Healthy Foods = Healthy Communities
Written by Charlotte Tallman • Photography by Rachel Courtney
The numbers are shocking. Across the United States, 29.7 million Americans live in food deserts, according to the US Department of Agriculture—and yes, that’s as bad as it sounds. They don’t have access to fresh fruit, vegetables, and other healthful, whole foods due to a lack of grocery stores, farmers’ markets, and healthy food providers. In certain areas of Doña Ana County, that fact hits especially close to home.
Fortunately, a new coalition of concerned Las Crucens is stepping up to make a difference. With a Voices for Healthy Kids Grant, funded by the American Heart Association and the Robert Wood Johnson Foundation, La Semilla Food Center started the Healthy Foods, Healthy Communities Coalition in October 2016 with a mission to provide local communities access to healthy foods.
“La Semilla, and other partners through the Mesilla Valley Food Policy Council, hosted many community meetings over the past two years,” says Krysten Aguilar, director of programs and policy at La Semilla. “The group is always looking for ways to get healthy food access to communities who don’t have it. Hearing stories of how difficult it is to get to grocery stores due to cost, time, and transportation issues spurred us to start the coalition. Our local people have highlighted the need for this advocacy campaign.”
A number of other individuals and organizations have recognized the issue and stepped up to join La Semilla in their efforts including New Mexico State University, Doña Ana County Extension, New Mexico Department of Health, Casa de Peregrinos, Roadrunner Food Bank, and the Institute for Heathy Living.
The goal of the coalition is to make sure healthy food is available to everyone, everywhere—and that’s much more difficult than it may sound. They’re starting with a focus on the Healthy Food Funding Initiative (HFFI), a new project that creates programs that provide effective, viable, and economically sustainable policy-based solutions to bringing affordable, healthy food and jobs into communities.
“HFFI programs provide the necessary support to local grocers and entrepreneurs to open, expand, and improve farmers’ markets, farm stands, grocery stores, corner stores, and other food outlets in underserved areas,” says Rachel Courtney, coalition member and marketing specialist for the campaign.
HFFI programs benefit the economy by allowing local farmers’ markets and grocery stores to remain the cornerstones of a community. They also create jobs by allowing new businesses to employ people from the communities they serve, expand markets for local farmers, and have the potential to lower healthcare costs in the long run.
La Semilla and the Las Cruces Green Chamber of Commerce partnered together and received a three-year, $500,000 grant from the USDA to support local food system development and get better locally grown food into the community.
“Through this grant, we will be able to help individuals and small businesses get the technical support they need, including marketing promotion and business planning to support their new ventures,” Krysten says. “This is a necessary and important complement to the funds. HFFI provides the financial support through low interest and forgivable loans and the Green Chamber and La Semilla provide the business support.”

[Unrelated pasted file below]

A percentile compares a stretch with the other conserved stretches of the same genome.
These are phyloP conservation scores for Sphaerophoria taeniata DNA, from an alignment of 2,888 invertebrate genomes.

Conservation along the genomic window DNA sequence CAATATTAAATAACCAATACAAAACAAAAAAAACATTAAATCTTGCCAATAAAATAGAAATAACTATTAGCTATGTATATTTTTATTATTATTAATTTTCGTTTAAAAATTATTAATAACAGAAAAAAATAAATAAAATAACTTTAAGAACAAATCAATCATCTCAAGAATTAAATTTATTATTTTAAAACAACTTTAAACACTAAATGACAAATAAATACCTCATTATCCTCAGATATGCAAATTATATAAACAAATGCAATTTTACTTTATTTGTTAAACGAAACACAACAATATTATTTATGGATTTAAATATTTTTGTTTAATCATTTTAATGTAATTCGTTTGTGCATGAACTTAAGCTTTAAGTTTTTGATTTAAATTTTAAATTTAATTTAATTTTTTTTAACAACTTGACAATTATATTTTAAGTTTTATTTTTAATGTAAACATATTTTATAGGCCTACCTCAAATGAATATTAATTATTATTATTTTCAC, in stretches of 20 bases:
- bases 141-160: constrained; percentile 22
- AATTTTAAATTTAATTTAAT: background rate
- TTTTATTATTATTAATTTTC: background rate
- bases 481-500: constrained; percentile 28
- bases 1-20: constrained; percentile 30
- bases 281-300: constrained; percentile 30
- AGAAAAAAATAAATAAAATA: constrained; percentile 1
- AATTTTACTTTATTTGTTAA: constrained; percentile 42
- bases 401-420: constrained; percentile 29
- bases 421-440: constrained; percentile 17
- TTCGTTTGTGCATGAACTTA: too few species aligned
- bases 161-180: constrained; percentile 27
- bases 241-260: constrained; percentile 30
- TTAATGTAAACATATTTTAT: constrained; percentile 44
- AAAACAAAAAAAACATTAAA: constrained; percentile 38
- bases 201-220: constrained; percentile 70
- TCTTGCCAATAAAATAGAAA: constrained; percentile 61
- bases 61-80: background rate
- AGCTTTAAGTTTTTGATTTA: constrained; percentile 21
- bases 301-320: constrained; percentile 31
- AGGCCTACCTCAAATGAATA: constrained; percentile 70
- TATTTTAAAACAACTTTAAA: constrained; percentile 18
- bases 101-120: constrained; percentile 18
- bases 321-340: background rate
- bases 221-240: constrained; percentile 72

In the next 10 years, expect community-wide changes to arise directly from the Healthy Food, Healthy Communities Coalition. By establishing funds, they aim to improve health by increasing access to healthy foods and increase economic health by helping farmers in Doña Ana County get access to loans and business training. These farmers can be first-time farmers or people who have already started a farm and would like to grow, but don’t have the finances to do it. The outcome: healthier, more fruitful communities at every level.
Teacher Capstone Event
On Saturday, April 29, the Edible Ed program is hosting their big Teacher Capstone Event at the Downtown Plaza during the Farmers’ and Crafts Market. The event will showcase their projects and all the great work teachers have done through the year with garden and cooking education in their classrooms.
One example of innovation when it comes to healthy food access: La Semilla’s new food truck, offering the freshest local fruits, vegetables, meats, eggs, and other groceries. The Farm Fresh Mobile Market, an old retrofitted school bus, stops in Las Cruces, Anthony, Chaparral, and Vado each week. The mobile market accepts WIC, SNAP, double up food bucks, and debit, credit, and cash. That type of thinking and innovation is making a difference in the lives and thinking of those who might not have ever realized they could see a change.
“I live in Anthony, New Mexico, a town with 9,293 people living here. We do not have a grocery store in our town, and the closest grocery store is three miles away in neighboring Anthony, Texas,” says Manuel Garcia. “Because of this food desert in my home, I must travel 25 miles to get to the closest grocery store in New Mexico, or drive three miles into Texas and spend my money in another state, feeding their local economy. Me, my family, and thousands of families have been doing this for years and years, feeding another city’s economy and neglecting our own city.”